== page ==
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Why Ansible and ONTAP Deserve a Look for Storage  

9 Dec 2019 3:16pm, by

NetApp sponsored this post.

David Blackwell
David is a twenty year IT veteran dedicated to making the adoption of NetApp resources easier with OpenStack containers and configuration-management tools. When not working or tinkering with new software at home, David spends most of his free time with his four-year-old son and his lovely wife.

Ansible is an open source software provisioning, configuration management and application-deployment tool. Years ago, Ansible (owned by Red Hat) partnered with NetApp to create open source modules to use with NetApp systems, especially with its flagship operating system ONTAP. In the time since that partnership began, NetApp has created over 75 modules free of charge and infrastructure management has never been easier.

Sometimes, however, things can get complicated if you’re running multiple modules individually rather than grouped together in what’s called a playbook. As the name implies, a playbook is how code executes modules in a coordinated fashion. Generally, the makers of the modules are “responsible” for building playbooks, but those vendors might not have the time or inclination to create their own playbooks.

Fortunately, Ansible has a solution that can ease this issue, called “Roles.” An Ansible Role is a collection of playbooks, templates and variables that can be hard coded by the end user. In this post, we discuss one of the Ansible Roles that have been created to make the management of ONTAP easier.

Cluster Configuration

With the release of Ansible 2.8, changes to some modules allow for optimized Role creation and are merged on GitHub for Ansible.  In this Role, here is what is possible:

  • Apply license codes.
  • Assign disk ownership.
  • Create aggregates.
  • Setup SNMP.
  • Setup DNS.
  • Setup a MOTD login message.
  • Setup NTP.
  • Modify port MTU.
  • Create interface group.
  • Modify broadcast domains.
  • Create VLANs.
  • Create Intercluster LIFS for SnapMirror.

NetApp keeps all Roles we produce on GitHub. Working with the NetApp Roles is simple. To prepare your Ansible system for Roles, you need to be sure you have an /etc/ansible directory:

Next, using Git, download the modules to a content folder in the /etc/ansible directory.

These commands will create a content folder in /etc/ansible and allow for access when Roles are updated: Roles are released or are updated:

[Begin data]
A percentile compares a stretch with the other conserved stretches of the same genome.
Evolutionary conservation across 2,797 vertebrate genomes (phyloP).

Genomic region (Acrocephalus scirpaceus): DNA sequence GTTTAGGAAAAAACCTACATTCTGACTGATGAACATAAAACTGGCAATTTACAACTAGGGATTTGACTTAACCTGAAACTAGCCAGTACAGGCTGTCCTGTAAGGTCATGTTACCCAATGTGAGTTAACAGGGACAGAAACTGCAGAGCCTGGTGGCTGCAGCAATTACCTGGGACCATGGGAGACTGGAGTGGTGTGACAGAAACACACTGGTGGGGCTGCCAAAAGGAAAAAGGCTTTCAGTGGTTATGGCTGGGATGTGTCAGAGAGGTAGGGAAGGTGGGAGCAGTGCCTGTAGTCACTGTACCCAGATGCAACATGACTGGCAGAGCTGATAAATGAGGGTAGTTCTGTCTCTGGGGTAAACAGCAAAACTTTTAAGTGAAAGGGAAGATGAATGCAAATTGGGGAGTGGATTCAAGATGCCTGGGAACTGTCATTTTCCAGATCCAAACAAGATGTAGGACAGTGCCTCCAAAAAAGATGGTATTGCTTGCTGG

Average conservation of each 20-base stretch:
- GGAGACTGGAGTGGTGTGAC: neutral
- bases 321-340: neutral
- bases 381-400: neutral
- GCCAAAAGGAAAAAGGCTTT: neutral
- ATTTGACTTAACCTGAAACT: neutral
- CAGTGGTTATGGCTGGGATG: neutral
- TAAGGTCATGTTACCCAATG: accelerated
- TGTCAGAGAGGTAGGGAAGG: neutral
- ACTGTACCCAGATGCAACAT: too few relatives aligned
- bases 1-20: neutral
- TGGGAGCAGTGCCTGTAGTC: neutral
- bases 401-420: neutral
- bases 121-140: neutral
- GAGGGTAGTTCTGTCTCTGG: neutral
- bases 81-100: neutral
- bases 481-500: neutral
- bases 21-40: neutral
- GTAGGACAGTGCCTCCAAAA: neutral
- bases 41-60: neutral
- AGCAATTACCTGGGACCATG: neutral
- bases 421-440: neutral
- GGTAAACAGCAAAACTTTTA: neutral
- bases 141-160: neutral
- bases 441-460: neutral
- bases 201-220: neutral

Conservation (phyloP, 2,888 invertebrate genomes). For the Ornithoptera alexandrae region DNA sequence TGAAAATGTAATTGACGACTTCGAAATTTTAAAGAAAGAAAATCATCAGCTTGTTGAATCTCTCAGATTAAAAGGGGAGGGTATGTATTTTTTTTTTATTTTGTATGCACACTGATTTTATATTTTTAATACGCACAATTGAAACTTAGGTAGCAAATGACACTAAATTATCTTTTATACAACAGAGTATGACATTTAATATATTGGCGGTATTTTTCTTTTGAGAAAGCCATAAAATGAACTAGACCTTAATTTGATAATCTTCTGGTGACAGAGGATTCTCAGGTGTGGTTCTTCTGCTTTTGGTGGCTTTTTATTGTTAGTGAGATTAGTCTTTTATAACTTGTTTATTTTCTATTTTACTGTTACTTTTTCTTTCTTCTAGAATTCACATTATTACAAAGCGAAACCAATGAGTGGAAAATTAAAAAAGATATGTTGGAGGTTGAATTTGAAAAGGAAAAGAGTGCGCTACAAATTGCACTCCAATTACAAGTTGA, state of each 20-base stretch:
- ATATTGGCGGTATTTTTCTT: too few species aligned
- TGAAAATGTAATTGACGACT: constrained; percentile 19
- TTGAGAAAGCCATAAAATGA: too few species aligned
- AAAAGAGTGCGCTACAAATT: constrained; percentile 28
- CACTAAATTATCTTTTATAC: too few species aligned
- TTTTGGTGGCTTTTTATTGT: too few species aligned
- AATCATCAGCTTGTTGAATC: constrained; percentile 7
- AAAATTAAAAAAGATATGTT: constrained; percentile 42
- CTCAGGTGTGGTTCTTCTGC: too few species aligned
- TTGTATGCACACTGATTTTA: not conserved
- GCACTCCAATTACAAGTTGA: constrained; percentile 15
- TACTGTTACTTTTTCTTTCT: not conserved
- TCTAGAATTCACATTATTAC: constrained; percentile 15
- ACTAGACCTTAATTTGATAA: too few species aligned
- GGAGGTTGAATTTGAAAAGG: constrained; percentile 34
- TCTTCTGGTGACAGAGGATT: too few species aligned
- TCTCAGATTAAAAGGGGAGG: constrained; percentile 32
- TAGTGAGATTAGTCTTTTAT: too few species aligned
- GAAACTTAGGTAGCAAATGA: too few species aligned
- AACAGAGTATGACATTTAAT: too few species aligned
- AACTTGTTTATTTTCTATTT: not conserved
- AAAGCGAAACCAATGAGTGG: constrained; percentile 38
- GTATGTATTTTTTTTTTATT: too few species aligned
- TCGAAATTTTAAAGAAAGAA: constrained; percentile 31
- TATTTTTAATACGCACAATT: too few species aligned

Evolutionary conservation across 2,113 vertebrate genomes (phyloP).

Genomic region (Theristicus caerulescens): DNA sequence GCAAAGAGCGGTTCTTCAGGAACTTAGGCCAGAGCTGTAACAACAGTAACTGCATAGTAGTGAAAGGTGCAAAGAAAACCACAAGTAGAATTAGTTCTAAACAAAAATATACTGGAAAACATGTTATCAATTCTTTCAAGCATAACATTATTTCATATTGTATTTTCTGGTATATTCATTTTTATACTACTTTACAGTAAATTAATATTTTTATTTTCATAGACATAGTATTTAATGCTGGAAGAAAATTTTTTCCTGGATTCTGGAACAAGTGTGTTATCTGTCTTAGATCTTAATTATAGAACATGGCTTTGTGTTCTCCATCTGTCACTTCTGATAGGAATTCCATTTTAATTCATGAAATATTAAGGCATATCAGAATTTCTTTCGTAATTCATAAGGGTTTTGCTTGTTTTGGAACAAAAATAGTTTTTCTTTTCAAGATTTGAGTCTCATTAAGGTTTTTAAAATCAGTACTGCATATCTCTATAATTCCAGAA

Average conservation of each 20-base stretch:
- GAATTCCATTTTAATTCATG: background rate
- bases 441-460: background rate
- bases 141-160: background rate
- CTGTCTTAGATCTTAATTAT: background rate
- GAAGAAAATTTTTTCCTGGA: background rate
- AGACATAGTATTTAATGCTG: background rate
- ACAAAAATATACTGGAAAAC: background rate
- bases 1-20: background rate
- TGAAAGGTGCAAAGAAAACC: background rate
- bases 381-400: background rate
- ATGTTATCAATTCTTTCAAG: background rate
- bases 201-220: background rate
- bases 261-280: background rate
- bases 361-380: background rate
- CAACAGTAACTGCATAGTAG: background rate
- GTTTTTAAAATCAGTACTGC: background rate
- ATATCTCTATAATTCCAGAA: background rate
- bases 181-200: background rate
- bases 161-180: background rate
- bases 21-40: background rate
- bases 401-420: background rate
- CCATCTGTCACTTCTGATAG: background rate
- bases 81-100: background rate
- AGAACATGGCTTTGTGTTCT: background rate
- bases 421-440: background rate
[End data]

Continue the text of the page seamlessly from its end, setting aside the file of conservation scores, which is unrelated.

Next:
There is still one last step to make using these Roles in playbooks stress-free. You first create or modify a configuration file for Ansible in /etc/ansible.  You will use that file to tell Ansible where these Roles are so that you can use their short names in playbooks.

Now that you are finished with the setup, using this Role to configure an ONTAP cluster is easy.

The first thing you will need is a playbook to call this Role:

The playbook will either read in a file in the same directory called globals.yml or you can specify an extra-vars for file to specify on a per-run basis which file to use. The playbook also uses the gather_facts module to look up the version of ONTAP so that all the tasks run in that version of the API calls for the most efficiency. The tasks in this Role require the information from that gather_facts module, so it cannot be excluded. All the information for what configuration settings you want to use are read from the passed in the file. You can have a single file to read in per cluster, or you could have one file that has the defaults — such as MOTD, DNS, NTP and SNMP — and the file for a cluster, simply by specifying both variable files in the vars_files section.

This is just one of the many Roles available to condense the workloads into a manageable format. There are always new Roles created, such as Vservers, NAS and SAN volumes (shares, exports, LUNs) and a Role for creating SnapMirror relationships, including verifying peer settings. This highlights the value of NetApp engaging and supporting in an open source community. NetApp wants the process of using ONTAP simplified to the point that it would be considered difficult to use anything else.

This dedication is constantly at play in the NetApp Slack Workspace. Join other developers working with Ansible in the #configurationmgmt channel. The freedom of Simplicity, Automation and Orchestration is available and closer than you might think.

Feature image via Pixabay.

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